Many industry observers expect the US Securities and Exchange Commission (SEC) to tighten its regulatory grip over cryptoassets, but the move could also bring more clarity to the markets, according to Hester Peirce, one of the five SEC commissioners.
“With respect to what we’re going to do at the SEC, I hope that we can provide clarity in a few areas,” Peirce told Bloomberg TV.
“One would be: I’ve put out a token safe harbor to give some clarity around token distribution events. I think we need to approve an exchange-traded product [ETP] based on bitcoin, and frankly, we’ve gotten new applications in based on ethereum as well,” she said.
ETPs would track the prices of cryptoassets, allowing investments in such assets without owning them.
Speaking of a token safe harbor, the regulator was making a reference to her initiative from last April, the release of an updated version of the token safe harbor proposal which aims to enable crypto businesses to offer tokens under initial coin offerings (ICOs) in compliance with the SEC’s rules.
“And then we need to provide some clarity on custody for regulated entities, so for broker-dealers and investment advisors,” she stated.
Referring to the approach adopted by Gary Gensler, the SEC’s chairman appointed to his office last April, Peirce said he “has been quite outspoken already about wanting to have some oversight of the spot markets whether it’s the SEC or another federal regulatory agency.”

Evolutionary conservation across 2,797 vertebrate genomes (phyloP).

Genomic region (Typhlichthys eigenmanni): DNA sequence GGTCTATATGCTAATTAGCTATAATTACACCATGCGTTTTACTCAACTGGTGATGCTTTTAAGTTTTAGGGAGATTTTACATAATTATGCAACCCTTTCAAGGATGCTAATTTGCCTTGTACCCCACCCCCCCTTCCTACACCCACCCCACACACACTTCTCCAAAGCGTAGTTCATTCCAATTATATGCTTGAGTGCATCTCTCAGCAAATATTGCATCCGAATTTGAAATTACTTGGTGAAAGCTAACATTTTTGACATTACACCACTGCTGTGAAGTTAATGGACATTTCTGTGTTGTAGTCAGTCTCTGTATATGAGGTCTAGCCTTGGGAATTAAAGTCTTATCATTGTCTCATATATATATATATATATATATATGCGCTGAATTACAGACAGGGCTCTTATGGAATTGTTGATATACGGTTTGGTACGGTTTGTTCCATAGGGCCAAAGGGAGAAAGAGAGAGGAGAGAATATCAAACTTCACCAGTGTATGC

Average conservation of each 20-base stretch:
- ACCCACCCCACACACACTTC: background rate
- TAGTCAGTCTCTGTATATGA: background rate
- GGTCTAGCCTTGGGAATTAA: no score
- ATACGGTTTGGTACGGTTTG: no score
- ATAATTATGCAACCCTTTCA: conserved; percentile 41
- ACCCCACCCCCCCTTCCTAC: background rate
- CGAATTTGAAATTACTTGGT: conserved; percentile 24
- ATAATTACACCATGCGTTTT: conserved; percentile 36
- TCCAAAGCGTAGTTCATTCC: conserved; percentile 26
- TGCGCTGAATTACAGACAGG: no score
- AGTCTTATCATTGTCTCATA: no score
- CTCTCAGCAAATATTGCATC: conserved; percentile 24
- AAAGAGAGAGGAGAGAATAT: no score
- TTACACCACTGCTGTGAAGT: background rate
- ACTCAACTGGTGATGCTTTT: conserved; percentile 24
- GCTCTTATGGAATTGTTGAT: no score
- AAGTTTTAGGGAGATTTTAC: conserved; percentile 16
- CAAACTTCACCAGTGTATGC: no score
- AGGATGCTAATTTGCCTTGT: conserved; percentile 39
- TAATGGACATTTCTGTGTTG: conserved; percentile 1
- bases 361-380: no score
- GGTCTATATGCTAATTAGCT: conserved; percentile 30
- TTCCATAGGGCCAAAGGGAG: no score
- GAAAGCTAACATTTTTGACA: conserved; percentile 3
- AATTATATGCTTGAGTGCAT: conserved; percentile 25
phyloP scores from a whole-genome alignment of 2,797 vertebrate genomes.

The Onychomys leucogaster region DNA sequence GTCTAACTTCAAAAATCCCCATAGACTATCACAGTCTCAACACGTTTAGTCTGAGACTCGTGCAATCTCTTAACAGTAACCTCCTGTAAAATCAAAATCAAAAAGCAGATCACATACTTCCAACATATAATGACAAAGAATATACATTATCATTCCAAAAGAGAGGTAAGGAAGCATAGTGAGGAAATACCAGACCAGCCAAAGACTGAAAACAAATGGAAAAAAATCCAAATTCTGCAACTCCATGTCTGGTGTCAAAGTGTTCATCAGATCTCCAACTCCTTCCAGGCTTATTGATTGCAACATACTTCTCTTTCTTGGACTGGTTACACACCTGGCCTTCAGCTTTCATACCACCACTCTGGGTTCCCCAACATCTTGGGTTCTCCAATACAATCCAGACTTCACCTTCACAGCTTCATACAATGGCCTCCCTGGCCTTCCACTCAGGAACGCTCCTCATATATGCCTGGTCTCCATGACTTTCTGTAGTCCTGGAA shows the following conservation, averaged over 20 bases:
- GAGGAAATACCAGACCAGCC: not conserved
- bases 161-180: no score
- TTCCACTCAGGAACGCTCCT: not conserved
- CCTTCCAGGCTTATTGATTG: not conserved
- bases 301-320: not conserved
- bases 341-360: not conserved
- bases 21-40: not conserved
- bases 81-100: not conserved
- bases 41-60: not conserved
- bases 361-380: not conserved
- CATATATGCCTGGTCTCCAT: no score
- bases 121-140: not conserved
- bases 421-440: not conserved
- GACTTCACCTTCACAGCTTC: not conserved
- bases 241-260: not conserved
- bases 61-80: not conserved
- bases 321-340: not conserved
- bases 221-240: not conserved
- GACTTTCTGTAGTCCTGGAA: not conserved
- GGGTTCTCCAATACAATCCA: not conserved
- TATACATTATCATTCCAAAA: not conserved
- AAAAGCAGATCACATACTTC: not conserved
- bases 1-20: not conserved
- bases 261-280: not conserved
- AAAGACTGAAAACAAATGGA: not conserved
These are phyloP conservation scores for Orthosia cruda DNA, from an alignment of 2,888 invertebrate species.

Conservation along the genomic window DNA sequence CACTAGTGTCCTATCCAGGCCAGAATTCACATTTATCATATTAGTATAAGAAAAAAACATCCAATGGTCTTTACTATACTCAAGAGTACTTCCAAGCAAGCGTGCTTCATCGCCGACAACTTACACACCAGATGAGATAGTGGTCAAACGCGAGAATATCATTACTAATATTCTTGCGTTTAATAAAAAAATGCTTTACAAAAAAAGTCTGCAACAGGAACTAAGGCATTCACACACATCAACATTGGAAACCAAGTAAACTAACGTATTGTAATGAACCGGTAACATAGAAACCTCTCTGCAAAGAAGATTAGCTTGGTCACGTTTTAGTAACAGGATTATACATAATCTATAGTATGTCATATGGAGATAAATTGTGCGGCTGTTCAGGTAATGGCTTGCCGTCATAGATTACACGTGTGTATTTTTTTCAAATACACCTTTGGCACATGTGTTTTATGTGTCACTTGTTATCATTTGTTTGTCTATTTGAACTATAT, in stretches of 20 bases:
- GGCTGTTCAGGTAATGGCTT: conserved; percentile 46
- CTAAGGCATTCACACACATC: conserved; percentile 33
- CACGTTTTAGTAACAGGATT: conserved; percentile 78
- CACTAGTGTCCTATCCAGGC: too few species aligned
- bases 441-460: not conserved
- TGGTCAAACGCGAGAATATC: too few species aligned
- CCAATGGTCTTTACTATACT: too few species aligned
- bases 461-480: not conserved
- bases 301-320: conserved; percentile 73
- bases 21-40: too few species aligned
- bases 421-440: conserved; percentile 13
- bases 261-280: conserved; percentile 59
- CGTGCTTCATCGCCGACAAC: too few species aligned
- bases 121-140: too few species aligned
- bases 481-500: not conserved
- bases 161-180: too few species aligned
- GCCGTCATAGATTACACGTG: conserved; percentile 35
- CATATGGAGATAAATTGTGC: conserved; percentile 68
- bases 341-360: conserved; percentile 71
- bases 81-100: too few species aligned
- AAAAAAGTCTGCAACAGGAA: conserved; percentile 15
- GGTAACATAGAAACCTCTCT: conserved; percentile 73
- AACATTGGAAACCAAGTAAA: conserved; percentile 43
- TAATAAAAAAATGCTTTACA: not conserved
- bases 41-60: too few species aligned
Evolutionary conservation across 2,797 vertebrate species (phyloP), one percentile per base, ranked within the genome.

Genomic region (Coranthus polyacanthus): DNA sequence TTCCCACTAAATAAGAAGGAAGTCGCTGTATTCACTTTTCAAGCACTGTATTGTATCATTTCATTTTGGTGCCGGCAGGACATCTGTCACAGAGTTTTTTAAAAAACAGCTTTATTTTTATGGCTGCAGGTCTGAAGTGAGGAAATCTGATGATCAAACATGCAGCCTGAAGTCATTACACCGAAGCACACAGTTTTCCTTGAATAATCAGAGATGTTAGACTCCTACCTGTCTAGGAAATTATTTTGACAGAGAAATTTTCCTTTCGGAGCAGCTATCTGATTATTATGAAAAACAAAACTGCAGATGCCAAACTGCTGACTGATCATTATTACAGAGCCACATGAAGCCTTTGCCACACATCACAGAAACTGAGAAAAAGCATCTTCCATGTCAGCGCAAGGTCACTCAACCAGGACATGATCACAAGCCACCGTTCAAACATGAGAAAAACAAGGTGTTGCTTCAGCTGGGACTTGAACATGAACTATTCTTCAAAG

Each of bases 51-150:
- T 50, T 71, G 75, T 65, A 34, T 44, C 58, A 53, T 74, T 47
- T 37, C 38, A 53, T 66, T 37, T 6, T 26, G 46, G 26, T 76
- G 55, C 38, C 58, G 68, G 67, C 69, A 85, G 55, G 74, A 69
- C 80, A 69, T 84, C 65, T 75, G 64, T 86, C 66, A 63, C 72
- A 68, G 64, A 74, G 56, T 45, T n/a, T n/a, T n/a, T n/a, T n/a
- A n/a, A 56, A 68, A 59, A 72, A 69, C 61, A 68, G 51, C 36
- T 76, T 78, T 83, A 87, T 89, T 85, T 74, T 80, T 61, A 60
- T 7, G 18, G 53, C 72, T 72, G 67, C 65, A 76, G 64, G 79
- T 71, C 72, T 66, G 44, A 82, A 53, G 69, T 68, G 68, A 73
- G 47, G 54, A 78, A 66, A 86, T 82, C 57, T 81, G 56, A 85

More regulatory clarity could also enter the SEC’s longstanding row with blockchain company Ripple over the regulator’s claim that the Ripple-affiliated XRP coin is an unregistered security, according to the commissioner.
“It’s something that I’ve also again tried us to be a little more precise,” Peirce said. “When we think about a cryptoasset … as being a security what we’re doing is we’re saying it’s being sold as part of an investment contract [but] it doesn’t mean that the asset itself necessarily has to be a security, it means that it was being sold as a security.”
Also, in the past months, Peirce has voiced opposition to attempts by her fellow regulators, including Gensler, to enforce strict regulation of cryptoassets instead of promoting self-regulation, warning this could thwart innovation.
However, as reported, recently, the US SEC released its regulatory agenda for the spring and summer, and it does not include crypto-related matters.
Meanwhile, in a sign of disagreement with the current regulatory approach, Fred Ehrsam, co-founder of crypto exchange Coinbase, opined that “crypto is a nuanced issue, and it’s possible that the US gets crypto wrong.”
“You have a lot of regulators whose job it is to mitigate risk and keep us all safe, and that’s very appropriate. At the same time, I think crypto is the next Internet-size opportunities for the United States,” Ehrsam told Bloomberg TV.
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